MVRHS principal Sara Dingledy said although the amendment was nonbinding, it sent a message to the committee and can allow the conversation to continue at the school committee level. She encouraged Islanders to come to the high school committee meetings to make their voices heard about the field litigation.
Meanwhile, voters also approved the MVRHS’ amended regional agreement and to move forward with a feasibility study for the renovation or reconstruction of the school building. The cost of the $2 million feasibility study will be shared by the Island towns and a proposition 2½ debt exclusion also needs to be approved by voters for it at the polls. Tisbury’s annual town election will be held on Tuesday, May 9, from noon to 8 pm at the Tisbury Emergency Services Facility at 215 Spring Street.
Tisbury voters also considered several zoning bylaw amendments. A notable proposed bylaw that was passed was one meant to regulate commercial timeshares, fractional and interval ownership in the town. This would limit these types of uses to Tisbury’s commercial district. An amendment that was shot down in a 186-87 vote was a proposal that would limit the number of work-related vehicles that can be at a property and capping vehicles that require a class B commercial driving license at 26,0001 lbs. Several voters, many of them small business owners, spoke out against the proposed amendments.
Voters approved a series of spending requests from the town, such as spending $80,000 to hire a professional to evaluate its municipal operations and facilities or using $60,000 toward recodifying and developing “comprehensive amendments” to Tisbury’s zoning bylaws.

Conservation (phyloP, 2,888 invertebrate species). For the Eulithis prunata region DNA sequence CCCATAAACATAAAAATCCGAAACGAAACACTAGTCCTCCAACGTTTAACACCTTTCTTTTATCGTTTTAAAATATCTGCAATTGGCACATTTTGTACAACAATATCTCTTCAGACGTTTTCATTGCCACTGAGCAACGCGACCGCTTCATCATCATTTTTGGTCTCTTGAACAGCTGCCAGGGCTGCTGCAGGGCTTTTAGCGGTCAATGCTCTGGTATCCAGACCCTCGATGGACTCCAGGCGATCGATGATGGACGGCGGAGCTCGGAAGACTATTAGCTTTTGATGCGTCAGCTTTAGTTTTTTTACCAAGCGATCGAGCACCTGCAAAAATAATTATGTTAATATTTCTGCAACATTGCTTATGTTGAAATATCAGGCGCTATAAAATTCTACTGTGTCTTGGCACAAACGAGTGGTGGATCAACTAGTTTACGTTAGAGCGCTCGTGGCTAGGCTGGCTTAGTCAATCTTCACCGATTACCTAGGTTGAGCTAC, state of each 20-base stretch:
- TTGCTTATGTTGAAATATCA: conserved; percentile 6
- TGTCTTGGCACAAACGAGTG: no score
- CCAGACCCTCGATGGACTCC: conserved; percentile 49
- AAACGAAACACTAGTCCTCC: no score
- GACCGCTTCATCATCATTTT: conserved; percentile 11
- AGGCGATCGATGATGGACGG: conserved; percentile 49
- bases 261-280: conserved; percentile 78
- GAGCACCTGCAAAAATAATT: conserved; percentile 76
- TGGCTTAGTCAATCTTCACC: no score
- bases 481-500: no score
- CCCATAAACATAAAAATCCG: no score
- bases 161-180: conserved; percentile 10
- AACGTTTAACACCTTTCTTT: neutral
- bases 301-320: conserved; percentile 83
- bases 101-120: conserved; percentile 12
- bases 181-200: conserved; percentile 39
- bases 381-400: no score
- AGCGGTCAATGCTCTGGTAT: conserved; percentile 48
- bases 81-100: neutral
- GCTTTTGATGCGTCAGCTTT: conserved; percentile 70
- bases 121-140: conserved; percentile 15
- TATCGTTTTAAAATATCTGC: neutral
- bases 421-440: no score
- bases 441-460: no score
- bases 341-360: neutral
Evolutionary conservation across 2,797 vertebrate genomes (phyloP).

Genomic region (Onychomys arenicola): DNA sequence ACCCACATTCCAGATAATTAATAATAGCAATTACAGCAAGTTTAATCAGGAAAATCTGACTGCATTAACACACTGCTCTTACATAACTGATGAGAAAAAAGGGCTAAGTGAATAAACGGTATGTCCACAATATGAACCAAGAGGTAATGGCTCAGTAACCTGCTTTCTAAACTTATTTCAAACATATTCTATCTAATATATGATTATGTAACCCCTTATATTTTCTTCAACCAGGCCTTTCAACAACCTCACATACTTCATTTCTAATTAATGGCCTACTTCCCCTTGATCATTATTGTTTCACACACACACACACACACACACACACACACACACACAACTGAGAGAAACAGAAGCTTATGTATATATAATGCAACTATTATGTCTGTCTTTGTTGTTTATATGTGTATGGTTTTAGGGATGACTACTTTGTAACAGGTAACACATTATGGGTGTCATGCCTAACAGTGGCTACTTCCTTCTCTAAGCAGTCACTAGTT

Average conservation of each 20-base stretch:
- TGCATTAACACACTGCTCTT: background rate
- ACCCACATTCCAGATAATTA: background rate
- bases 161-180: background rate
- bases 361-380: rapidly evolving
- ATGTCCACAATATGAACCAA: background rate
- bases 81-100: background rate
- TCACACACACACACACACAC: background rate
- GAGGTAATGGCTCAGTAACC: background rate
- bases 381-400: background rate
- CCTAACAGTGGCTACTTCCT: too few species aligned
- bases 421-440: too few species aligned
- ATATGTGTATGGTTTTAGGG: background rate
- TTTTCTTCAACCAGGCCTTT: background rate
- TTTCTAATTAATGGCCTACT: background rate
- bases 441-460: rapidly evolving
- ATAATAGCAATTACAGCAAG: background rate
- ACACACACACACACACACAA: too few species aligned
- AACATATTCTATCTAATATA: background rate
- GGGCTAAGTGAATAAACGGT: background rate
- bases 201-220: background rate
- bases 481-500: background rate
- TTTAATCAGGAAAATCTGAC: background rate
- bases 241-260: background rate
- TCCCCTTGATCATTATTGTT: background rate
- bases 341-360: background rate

Voters approved using a total of $265,244 from the embarkation fund for various projects, such as $100,000 for dredging work and $51,000 to resurface and line Water Street.
Expenditures for numerous Community Preservation Act projects were also approved by voters, such as $200,000 to complete the Owen Park bandstand reconstruction, $125,000 toward the replacing the Tisbury Town Hall roof, $40,000 toward the restoration of gravestones located in Old Village Cemetery and South End Cemetery, among others.
A $1.52 million wastewater enterprise fund budget was also approved by voters. This is to be used for the operation and maintenance of the Tisbury wastewater collection and treatment system.
Procedures outside of the warrant article also took place during the meetings. A moment of silence was held for town residents who passed away in 2022. On a more celebratory note, Tisbury town staff and select board presented a gavel to town moderator Deborah Medders to honor her final year in the position.